In a recent study led by Dr. Asaf Tzachor, a researcher at Reichman University’s School of Sustainability, it has been suggested that Iceland could play a key role in the future of food production. The analysis highlighted a cutting-edge facility in Iceland that cultivates Spirulina algae, a highly nutritious source of protein, iron, and essential fatty acids.
A new study, led by Dr. Asaf Tzachor in collaboration with an international team of scientists, has evaluated a state-of-the-art biotechnology system that grows Spirulina. The system, developed and run by Vaxa Impact Nutrition, is located at the ON Power Geothermal Park in Iceland, and takes advantage of resources available through the Hellisheidi power station, including renewable electricity for lighting and power usage, hot and cold water streams for temperature control, freshwater for cultivation, and carbon dioxide for biofixation.
The research team found that the nutritional quality of the Spirulina produced by this system is superior to that of beef in terms of protein, essential fatty acids, and iron, and can serve as a healthy, safe, and more sustainable alternative to meat in daily diets.
According to the study, for every kilogram of beef meat replaced with Icelandic Spirulina, consumers will save some 1,400 liters of water, 340 square meters of fertile land, and nearly 100 kilograms of greenhouse gases emitted into the atmosphere. Moreover, the algae may be consumed in different forms, including as wet biomass, or in the form of paste, powder, or pill. For example, one can use Icelandic Spirulina powder as an ingredient in pasta, pancakes, and pastries, or drink an Icelandic Spirulina shake.
While the role of meat in human diets has been instrumental, its ecological footprint is considerable and detrimental. Raising beef cattle requires arable lands and feedstocks, and emits greenhouse gases into the atmosphere contributing to climate change and global warming One kilogram of beef requires approximately 1,450 liters of water and 340 square meters of fertile land. Moreover, the production of one kilogram of beef meat results in the emission of about 100 kilograms of greenhouse gases.
As the demand for animal-source proteins grows, so do the damages caused by the livestock sector. As a response, humanity is searching for novel ways to ensure its nutritional security, including the supply of alternative protein sources, vitamins, and essential minerals.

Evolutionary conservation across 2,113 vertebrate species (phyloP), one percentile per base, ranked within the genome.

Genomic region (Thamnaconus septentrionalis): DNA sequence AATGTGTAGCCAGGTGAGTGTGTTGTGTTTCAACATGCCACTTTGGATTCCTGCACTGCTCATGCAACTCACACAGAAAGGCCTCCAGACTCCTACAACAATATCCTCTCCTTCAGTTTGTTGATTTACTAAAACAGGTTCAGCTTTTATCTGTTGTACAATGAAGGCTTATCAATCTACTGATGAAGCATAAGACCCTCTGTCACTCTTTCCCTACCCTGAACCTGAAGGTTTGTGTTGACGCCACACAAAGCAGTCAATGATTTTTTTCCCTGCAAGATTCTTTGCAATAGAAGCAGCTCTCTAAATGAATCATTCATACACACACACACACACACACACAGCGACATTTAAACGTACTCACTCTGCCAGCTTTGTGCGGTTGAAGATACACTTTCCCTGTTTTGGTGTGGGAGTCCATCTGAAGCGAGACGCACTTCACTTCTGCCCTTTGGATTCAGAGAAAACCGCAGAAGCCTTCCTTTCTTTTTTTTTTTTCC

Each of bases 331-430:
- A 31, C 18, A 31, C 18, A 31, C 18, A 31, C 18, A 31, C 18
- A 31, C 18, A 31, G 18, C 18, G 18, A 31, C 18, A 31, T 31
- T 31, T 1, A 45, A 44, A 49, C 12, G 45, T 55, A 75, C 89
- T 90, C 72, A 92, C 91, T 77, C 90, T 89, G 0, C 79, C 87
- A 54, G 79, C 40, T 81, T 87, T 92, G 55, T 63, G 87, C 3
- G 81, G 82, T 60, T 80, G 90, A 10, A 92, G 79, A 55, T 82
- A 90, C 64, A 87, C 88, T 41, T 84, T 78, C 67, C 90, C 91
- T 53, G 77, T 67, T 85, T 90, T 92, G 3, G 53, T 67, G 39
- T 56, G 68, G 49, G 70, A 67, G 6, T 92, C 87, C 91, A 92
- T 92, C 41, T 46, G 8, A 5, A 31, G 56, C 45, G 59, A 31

Algae, especially Spirulina, are considered among the most effective food producers on earth and can be cultivated using different techniques. In this study, Spirulina is cultivated in closed, controlled systems, using advanced photonic management methods (controlled exposure to desired wavelengths), entirely isolated from the harsh Icelandic environment.
This biotechnology system is exceptionally resilient to fluctuations in environmental and climatic conditions. It can be deployed in a modular fashion in different regions of the world. Moreover, Spirulina is an autotrophic organism and is dependent on photosynthesis and a supply of carbon dioxide. Thus, unlike many other alternative protein sources, cultivating this food source removes greenhouse gases from the atmosphere and mitigates climate change.
Dr. Asaf Tzachor, from the School of Sustainability at Reichman University: “Nutritional security, climate change mitigation, and climate change adaptation can go hand in hand. All consumers must do is adopt a bit of Icelandic Spirulina into their meals and diets instead of beef meat. It’s healthier, safer, and more sustainable. Whatever change we wish to see in the world should be manifested in our dietary choices.”
Reference: “Environmental Impacts of Large-Scale Spirulina (Arthrospira platensis) Production in Hellisheidi Geothermal Park Iceland: Life Cycle Assessment” by Asaf Tzachor, Asger Smidt-Jensen, Alfons Ramel and Margrét Geirsdóttir, 7 September 2022, Marine Biotechnology.